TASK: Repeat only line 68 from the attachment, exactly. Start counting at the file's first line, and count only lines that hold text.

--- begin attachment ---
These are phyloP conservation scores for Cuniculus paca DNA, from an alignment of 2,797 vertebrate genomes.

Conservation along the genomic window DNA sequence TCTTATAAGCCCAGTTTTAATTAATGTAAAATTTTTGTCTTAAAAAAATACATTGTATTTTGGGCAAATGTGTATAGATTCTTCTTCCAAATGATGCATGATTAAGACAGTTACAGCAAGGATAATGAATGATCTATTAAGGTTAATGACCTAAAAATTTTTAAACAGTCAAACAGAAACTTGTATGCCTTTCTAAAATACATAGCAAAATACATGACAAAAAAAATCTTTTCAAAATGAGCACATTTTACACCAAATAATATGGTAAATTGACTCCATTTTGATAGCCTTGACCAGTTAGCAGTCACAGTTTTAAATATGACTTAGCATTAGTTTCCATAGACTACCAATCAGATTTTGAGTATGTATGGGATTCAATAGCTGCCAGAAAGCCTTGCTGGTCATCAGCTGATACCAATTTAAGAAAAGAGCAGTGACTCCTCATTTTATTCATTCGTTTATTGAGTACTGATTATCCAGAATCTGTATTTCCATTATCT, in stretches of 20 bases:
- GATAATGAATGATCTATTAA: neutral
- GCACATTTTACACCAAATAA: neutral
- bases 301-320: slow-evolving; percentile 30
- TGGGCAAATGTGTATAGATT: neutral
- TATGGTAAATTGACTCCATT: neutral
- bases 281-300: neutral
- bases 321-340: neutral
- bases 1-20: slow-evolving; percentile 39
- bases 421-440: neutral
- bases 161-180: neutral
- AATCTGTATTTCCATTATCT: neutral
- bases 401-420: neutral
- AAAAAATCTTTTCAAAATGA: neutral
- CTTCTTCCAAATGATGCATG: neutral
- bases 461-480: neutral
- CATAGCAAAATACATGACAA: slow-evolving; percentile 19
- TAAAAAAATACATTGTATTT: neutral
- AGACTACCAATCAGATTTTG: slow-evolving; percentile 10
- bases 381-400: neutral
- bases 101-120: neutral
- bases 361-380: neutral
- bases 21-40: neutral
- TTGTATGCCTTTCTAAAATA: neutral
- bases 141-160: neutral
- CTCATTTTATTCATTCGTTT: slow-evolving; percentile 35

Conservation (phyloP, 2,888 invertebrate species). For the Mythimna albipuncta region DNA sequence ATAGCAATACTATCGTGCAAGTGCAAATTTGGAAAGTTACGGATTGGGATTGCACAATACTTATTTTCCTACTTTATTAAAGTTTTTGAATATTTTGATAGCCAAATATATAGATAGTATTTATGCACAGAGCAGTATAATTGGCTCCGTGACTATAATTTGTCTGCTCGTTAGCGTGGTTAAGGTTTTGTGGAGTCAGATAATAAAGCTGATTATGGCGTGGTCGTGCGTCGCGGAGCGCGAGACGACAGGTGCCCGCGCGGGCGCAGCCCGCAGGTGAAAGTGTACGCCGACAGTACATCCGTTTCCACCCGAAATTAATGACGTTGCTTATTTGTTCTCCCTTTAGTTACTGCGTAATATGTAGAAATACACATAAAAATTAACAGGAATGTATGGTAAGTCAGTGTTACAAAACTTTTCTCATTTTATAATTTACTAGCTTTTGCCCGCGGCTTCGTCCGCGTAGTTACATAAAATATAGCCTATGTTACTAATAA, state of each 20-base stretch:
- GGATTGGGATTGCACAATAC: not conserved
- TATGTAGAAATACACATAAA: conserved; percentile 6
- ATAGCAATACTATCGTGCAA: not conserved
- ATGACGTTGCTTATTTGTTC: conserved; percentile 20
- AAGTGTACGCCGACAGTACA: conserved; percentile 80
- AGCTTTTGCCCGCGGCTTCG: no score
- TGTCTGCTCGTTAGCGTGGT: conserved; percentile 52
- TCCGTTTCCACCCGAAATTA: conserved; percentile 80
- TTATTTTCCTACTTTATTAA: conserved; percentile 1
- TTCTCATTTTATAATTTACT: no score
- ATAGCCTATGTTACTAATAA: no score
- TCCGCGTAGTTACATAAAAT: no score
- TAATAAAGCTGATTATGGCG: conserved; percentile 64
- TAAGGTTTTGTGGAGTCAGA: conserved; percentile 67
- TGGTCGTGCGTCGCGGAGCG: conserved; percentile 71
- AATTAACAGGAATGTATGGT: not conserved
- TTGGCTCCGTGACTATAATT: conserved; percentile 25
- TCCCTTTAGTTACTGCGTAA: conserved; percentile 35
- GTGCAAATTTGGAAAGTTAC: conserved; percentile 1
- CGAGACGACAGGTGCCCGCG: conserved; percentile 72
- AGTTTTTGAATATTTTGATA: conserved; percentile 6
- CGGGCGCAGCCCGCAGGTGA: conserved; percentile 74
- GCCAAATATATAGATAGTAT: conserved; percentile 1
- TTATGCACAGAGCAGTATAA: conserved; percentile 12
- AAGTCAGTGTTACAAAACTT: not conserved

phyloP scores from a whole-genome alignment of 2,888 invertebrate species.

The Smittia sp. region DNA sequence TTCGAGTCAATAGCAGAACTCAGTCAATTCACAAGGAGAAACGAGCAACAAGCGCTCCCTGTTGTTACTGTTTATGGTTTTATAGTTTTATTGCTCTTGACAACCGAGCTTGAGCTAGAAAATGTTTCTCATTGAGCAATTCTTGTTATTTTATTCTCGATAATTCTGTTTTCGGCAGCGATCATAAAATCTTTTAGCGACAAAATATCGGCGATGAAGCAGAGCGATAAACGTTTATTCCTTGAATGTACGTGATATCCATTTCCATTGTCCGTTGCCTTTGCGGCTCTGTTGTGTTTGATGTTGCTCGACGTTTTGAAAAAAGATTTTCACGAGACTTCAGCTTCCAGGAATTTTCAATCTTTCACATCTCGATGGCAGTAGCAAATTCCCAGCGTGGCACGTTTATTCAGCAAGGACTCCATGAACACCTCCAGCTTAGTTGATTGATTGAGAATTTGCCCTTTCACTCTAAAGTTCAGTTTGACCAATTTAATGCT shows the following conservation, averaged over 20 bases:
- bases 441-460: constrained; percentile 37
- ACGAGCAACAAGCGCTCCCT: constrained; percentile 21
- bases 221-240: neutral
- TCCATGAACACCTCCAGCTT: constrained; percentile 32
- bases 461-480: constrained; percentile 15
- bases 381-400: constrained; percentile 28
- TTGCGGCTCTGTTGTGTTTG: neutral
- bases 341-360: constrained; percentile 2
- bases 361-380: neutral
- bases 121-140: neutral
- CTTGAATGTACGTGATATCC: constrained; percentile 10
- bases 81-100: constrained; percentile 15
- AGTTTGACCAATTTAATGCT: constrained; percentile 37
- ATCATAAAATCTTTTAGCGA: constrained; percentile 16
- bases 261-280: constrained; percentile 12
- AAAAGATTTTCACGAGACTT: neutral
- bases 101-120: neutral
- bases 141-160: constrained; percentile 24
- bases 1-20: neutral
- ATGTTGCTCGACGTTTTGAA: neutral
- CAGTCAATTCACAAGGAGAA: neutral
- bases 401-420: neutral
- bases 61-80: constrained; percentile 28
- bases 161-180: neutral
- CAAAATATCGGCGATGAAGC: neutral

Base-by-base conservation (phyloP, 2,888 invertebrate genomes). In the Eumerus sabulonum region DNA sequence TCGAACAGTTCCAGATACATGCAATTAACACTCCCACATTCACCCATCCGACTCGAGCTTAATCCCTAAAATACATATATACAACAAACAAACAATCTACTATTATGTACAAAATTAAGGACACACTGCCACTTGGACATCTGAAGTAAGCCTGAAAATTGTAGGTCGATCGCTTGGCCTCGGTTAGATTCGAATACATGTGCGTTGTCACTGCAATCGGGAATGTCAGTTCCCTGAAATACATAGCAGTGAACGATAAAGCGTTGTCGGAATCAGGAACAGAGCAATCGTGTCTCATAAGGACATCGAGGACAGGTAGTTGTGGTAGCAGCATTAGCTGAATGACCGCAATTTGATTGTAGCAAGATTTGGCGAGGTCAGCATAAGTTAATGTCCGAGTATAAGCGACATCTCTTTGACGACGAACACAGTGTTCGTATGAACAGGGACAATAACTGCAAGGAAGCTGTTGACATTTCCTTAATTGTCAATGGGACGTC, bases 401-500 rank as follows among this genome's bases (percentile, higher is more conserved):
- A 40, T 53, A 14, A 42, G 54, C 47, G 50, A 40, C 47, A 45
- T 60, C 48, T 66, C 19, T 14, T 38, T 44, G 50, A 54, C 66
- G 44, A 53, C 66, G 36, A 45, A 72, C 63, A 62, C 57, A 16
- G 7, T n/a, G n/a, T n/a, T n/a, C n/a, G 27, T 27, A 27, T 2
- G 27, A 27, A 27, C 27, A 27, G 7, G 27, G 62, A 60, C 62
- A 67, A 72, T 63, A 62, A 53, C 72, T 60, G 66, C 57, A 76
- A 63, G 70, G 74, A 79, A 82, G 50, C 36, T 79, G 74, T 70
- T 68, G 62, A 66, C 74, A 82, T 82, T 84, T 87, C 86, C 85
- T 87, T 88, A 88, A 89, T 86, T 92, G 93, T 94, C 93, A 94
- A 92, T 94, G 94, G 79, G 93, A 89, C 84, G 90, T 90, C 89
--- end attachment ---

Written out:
- AGTTTGACCAATTTAATGCT: constrained; percentile 37